Thursday, 7 June 2018

Using double pointed needles

We love our double pointed needles (DPNs) and you can often find at least one of the KnitPro team with a sock growing from a set. But we know that some of you feel a little intimidated by balancing four or five needles at once, so here are a few tips to get you started with DPNs.

KnitPro DPN sets come with five needles and you can work in the round using four or five. In this example we have used four, leaving one as a spare.

 Start by using one of two needles to cast on as you would normally, so that all your stitches are on a single needle. Then divide your stitches evenly between three needles by slipping the stitches from one to another.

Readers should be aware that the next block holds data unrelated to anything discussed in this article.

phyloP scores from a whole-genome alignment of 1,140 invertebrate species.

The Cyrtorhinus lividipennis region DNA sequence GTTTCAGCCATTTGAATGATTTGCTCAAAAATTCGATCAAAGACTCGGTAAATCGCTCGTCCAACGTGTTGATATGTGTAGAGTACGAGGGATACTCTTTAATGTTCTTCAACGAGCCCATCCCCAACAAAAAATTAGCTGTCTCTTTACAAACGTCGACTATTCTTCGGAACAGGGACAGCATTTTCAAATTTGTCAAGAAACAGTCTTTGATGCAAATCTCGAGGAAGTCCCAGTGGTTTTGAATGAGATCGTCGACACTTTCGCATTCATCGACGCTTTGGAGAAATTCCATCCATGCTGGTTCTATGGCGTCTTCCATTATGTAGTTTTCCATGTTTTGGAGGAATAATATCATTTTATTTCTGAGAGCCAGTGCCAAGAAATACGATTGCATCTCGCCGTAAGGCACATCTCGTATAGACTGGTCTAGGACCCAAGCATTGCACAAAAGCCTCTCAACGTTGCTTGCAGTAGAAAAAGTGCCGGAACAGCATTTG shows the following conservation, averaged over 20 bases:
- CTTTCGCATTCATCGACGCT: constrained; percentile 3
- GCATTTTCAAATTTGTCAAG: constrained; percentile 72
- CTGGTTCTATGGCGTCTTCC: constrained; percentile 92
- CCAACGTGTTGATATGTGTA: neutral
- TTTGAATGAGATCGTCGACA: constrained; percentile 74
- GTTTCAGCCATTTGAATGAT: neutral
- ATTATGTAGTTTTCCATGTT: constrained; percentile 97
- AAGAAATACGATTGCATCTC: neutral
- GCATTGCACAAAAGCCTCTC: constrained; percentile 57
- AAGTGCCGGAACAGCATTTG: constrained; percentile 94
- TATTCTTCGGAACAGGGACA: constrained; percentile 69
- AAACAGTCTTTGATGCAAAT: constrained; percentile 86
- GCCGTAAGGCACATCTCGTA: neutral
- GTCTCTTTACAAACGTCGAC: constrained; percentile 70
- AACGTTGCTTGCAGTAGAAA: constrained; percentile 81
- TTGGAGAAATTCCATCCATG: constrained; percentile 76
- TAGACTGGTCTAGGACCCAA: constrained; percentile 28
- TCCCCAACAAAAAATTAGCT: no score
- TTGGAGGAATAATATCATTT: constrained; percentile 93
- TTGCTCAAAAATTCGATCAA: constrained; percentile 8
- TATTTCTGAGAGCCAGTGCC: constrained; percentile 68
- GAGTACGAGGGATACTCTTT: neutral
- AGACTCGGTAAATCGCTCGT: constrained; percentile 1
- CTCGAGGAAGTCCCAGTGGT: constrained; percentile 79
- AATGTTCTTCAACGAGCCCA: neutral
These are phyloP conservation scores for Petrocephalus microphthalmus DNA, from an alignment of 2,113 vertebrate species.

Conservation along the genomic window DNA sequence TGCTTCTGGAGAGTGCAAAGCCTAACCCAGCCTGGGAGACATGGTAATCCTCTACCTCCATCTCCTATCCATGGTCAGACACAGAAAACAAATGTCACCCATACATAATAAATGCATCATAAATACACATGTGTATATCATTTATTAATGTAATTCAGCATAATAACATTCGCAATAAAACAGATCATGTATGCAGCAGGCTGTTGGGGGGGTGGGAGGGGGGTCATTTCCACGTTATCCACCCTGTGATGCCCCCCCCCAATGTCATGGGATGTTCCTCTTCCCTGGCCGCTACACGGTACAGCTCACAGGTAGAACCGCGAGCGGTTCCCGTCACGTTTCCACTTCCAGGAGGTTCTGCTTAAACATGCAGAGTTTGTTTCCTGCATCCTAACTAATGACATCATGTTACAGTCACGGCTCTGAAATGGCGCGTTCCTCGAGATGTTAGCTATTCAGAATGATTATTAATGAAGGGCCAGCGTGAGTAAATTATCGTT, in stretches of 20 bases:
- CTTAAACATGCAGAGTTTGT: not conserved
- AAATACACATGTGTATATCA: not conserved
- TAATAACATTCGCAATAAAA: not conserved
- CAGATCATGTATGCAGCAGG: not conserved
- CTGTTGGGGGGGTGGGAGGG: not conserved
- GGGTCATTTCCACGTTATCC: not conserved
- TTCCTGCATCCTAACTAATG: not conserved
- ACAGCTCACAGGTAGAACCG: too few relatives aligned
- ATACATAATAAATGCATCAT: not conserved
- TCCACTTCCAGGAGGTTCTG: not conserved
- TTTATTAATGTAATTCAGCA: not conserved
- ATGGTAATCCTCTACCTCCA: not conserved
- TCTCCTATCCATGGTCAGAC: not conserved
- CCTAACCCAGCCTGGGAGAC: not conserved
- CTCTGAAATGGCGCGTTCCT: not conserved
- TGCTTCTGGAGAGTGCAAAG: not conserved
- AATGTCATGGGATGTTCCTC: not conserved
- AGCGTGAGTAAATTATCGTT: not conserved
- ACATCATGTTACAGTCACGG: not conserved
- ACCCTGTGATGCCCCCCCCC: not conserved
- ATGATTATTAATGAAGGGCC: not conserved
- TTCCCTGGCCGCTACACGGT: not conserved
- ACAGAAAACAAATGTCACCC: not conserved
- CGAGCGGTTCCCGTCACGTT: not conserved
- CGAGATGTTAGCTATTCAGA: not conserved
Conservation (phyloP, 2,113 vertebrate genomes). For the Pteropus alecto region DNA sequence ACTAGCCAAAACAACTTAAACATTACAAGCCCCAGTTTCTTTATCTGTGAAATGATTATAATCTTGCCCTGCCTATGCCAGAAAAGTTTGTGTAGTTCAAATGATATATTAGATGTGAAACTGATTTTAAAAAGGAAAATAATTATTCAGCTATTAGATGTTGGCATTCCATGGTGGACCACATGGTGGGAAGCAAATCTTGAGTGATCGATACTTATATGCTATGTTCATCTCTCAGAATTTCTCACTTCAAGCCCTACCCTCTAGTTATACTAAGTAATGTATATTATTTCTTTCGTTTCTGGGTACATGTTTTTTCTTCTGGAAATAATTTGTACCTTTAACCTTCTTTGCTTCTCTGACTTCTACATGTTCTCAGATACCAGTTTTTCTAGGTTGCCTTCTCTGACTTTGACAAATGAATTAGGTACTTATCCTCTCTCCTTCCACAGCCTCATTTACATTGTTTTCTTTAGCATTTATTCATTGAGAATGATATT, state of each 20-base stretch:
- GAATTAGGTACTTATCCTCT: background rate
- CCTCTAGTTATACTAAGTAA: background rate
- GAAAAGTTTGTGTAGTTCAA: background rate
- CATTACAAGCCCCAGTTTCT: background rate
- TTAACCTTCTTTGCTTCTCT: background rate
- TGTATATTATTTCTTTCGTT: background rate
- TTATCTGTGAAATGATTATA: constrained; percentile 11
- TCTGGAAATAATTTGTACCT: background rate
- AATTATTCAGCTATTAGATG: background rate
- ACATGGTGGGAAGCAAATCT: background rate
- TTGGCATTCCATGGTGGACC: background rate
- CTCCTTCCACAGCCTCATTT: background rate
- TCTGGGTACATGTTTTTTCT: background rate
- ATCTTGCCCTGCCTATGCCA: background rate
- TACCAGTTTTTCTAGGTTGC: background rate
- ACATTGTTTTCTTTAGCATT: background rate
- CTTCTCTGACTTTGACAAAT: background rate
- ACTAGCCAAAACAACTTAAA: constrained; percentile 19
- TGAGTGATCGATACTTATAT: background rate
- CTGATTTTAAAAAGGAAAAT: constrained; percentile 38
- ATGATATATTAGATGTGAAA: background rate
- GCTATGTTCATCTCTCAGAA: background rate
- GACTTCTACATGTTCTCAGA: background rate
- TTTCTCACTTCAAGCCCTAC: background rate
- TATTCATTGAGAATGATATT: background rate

Form your needles into a triangle so that your first cast on stitch is the first on on the needle on the left side of the triangle, tacking care not to twist your cast on.

Using your fourth needle start to knit the stitches from the needle on the left of the triangle. Don't worry too much about the other two needles with stitches, they are unlikely to fall out.

Once you have worked the stitches on the first needle, rotate your work clockwise and use the needle that has just been freed up to knit along the stitches on the next needle.

From there you can continue rotating and knitting as set by your pattern. You will find that as your work a few rows, the DPNs and knitting becomes easier to hold.

Working on DPNs is useful for working on smaller circular items such as socks, gloves, sleeves and the crown of hats and many people prefer them to the magic loop circular needle method. It is worth trying out both to see which works best for you.

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